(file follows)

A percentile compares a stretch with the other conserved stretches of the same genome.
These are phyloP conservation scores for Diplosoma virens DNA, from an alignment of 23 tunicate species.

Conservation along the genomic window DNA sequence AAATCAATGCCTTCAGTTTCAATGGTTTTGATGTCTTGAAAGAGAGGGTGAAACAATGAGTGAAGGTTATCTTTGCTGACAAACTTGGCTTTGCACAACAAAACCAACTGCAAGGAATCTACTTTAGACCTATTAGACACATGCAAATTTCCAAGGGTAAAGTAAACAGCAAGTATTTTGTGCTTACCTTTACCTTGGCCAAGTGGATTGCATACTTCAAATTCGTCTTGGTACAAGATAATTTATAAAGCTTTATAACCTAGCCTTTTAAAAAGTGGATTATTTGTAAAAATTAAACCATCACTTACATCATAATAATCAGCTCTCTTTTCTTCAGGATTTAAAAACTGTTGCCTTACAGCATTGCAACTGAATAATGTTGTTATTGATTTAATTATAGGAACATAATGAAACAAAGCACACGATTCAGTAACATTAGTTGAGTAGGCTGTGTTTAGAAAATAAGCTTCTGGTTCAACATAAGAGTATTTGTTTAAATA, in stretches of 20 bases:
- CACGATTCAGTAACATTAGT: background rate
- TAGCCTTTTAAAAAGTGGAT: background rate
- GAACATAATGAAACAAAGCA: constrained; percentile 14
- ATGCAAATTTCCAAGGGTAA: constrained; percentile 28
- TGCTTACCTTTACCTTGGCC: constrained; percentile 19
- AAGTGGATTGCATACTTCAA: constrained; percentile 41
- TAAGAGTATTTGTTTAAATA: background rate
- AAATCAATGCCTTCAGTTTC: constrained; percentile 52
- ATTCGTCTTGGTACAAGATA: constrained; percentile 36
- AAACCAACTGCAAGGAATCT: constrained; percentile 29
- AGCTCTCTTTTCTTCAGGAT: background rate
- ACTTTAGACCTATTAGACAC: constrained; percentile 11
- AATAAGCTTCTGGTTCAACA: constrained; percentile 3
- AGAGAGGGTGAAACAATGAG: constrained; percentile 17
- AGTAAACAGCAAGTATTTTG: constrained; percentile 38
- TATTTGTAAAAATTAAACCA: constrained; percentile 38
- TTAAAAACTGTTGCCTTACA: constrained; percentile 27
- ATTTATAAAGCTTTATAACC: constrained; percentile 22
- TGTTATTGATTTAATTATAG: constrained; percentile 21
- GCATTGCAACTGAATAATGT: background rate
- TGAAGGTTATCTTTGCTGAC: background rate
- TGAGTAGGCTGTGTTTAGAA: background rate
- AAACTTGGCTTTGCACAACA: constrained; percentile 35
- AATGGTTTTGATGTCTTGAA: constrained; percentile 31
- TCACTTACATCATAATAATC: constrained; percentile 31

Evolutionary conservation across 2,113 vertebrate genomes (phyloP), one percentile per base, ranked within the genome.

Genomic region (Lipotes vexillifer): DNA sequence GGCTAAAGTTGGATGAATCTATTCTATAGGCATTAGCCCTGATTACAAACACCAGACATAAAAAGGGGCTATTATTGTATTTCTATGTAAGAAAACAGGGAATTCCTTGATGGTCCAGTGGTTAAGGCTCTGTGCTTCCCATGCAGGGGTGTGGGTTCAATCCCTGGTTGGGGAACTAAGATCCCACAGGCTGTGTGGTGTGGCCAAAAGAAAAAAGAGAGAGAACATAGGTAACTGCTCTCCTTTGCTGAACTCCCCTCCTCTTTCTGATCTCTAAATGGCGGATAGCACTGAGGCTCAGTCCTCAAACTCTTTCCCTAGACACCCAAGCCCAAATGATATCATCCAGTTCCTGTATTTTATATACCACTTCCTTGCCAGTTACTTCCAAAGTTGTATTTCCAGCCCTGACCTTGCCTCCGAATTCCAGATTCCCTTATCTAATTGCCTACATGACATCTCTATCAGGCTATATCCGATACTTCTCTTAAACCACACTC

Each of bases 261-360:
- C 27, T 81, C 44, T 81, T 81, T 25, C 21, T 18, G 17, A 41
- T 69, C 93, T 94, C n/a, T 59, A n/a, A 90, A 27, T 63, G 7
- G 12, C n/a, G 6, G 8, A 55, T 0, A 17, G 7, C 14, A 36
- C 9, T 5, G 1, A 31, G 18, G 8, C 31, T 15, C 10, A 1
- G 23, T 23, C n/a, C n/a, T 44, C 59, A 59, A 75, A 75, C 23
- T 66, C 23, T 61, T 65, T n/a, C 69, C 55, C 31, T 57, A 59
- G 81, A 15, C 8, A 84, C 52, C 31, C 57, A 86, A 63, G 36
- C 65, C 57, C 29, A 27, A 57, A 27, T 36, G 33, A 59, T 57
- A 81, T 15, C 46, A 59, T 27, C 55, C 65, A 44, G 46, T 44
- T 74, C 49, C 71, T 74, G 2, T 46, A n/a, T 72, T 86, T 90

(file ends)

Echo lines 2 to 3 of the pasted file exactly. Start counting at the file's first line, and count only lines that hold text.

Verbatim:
These are phyloP conservation scores for Diplosoma virens DNA, from an alignment of 23 tunicate species.

Conservation along the genomic window DNA sequence AAATCAATGCCTTCAGTTTCAATGGTTTTGATGTCTTGAAAGAGAGGGTGAAACAATGAGTGAAGGTTATCTTTGCTGACAAACTTGGCTTTGCACAACAAAACCAACTGCAAGGAATCTACTTTAGACCTATTAGACACATGCAAATTTCCAAGGGTAAAGTAAACAGCAAGTATTTTGTGCTTACCTTTACCTTGGCCAAGTGGATTGCATACTTCAAATTCGTCTTGGTACAAGATAATTTATAAAGCTTTATAACCTAGCCTTTTAAAAAGTGGATTATTTGTAAAAATTAAACCATCACTTACATCATAATAATCAGCTCTCTTTTCTTCAGGATTTAAAAACTGTTGCCTTACAGCATTGCAACTGAATAATGTTGTTATTGATTTAATTATAGGAACATAATGAAACAAAGCACACGATTCAGTAACATTAGTTGAGTAGGCTGTGTTTAGAAAATAAGCTTCTGGTTCAACATAAGAGTATTTGTTTAAATA, in stretches of 20 bases: